Exposure can also occur through environmental exposure, such as a residence near an asbestos or vermiculite mine or prolonged exposure to a contaminated area.

Additional Resources

For Workers:

For Health Professionals:

Biodusts and Aerosols

What are they?

Biodusts and bioaerosols can cause a variety of occupational lung conditions in workers.

Bioaerosols are complex mixtures of particles consisting of living and dead microorganisms, cellular material from plants and animals, dispersal units (fungal spores and plant pollen), or allergenic proteins. Biodusts include similar organic components that can be projected into the air, but which settle slowly under the influence of gravity.

Both biodusts and bioaerosols can produce a wide range of occupationally related lung conditions that are generally classified as follows: asthma and asthma-like syndromes, hypersensitivity pneumonitis, organic toxic dust syndrome, and chronic bronchitis.

For more information, see the related EpiNet document - P-02188.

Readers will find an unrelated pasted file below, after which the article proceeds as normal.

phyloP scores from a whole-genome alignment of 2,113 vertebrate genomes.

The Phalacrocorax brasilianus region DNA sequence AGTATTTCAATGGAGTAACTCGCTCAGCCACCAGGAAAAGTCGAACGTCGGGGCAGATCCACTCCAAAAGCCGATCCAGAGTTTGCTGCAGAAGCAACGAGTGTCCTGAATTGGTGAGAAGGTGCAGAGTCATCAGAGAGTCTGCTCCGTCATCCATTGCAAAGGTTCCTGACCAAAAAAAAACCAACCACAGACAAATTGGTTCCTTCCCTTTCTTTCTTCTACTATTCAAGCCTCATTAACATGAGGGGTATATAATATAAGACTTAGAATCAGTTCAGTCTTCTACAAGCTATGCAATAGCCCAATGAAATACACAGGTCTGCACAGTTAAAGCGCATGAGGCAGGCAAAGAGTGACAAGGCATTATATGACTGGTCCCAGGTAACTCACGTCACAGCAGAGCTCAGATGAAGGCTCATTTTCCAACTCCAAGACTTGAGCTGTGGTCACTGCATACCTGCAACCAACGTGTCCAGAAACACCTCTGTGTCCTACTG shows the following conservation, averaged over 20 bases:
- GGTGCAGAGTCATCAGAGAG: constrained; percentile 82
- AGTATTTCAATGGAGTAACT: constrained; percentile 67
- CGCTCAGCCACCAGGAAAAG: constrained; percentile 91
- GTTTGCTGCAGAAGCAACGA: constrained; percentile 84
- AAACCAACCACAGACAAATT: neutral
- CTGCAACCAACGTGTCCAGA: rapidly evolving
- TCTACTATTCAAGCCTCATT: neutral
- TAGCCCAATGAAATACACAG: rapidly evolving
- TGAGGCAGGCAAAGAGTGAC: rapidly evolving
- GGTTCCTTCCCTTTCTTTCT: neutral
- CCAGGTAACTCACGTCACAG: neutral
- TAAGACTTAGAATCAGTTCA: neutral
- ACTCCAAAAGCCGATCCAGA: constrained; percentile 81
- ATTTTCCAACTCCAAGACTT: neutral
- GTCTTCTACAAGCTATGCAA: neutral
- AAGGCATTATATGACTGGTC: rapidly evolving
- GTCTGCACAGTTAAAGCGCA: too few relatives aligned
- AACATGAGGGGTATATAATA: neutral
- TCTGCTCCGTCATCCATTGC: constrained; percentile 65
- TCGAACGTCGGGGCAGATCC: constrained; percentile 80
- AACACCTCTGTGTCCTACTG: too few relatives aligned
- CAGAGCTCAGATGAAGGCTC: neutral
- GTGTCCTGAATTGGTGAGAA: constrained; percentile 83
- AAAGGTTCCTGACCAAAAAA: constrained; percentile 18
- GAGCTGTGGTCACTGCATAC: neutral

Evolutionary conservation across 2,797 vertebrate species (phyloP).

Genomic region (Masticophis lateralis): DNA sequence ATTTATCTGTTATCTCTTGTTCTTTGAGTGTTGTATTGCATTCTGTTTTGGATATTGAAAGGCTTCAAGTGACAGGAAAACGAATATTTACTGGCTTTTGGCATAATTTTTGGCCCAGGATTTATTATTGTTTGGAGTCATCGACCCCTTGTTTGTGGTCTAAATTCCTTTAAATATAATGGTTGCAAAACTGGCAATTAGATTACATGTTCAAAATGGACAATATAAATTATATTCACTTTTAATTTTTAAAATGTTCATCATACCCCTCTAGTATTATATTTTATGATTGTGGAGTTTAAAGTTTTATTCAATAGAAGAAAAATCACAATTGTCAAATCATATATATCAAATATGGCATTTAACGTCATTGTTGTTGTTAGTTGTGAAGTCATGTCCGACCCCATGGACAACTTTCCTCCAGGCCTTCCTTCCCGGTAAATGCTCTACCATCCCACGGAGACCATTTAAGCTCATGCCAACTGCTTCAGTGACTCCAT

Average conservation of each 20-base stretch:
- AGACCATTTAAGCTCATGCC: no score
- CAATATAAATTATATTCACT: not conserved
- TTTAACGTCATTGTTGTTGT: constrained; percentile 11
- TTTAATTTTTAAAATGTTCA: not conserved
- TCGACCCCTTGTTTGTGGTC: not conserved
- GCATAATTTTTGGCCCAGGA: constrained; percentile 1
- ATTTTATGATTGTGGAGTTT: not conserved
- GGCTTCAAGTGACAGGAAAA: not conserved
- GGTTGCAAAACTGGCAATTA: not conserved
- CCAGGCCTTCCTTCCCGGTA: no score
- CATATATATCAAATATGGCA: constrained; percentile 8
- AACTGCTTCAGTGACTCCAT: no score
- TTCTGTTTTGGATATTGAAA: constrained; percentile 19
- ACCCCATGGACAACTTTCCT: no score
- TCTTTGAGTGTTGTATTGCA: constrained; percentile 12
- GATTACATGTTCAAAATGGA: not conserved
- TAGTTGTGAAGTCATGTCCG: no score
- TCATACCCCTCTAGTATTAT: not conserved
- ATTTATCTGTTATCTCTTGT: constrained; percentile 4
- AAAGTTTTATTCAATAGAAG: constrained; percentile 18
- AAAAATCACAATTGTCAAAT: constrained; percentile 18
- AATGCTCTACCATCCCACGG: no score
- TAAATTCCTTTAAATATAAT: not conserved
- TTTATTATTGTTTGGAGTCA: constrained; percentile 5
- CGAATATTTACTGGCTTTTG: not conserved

Who's at risk?

Agricultural workers, waste handlers, wood processors, and food processors can be at risk.

Additional Resources

For Workers:

  • Workers at risk for biodusts and bioaerosols should use personal protective equipment (PPE) and respiratory protection that meet National Institute for Occupational Safety and Health (NIOSH) and Occupational Safety and Health Administration (OSHA) guidelines. In general, an N-95 respirator is recommended for bioaerosol exposures, but PPE and medical clearance recommendations for the specific biodust or bioaerosol should be confirmed.
  • NIOSH's website for respiratory exposures has links to learn more about specific biodusts or bioaerosols.
  • NIOSH and OSHA guidance are available for post-disaster mold exposure, agricultural dusts, and sanitation work and sewage exposure.

For Health Professionals:

Chemical Pneumonitis

What is it?

Chemical pneumonitis is inflammation of the lower respiratory tract caused by aspiration of a chemical agent that is inherently toxic to the lungs.

Signs and symptoms include acute dyspnea, tachypnea, hypoxemia, cyanosis, bronchospasm, and fever. Treatment is primarily supportive, and severe cases can result in pulmonary edema, respiratory failure, and death.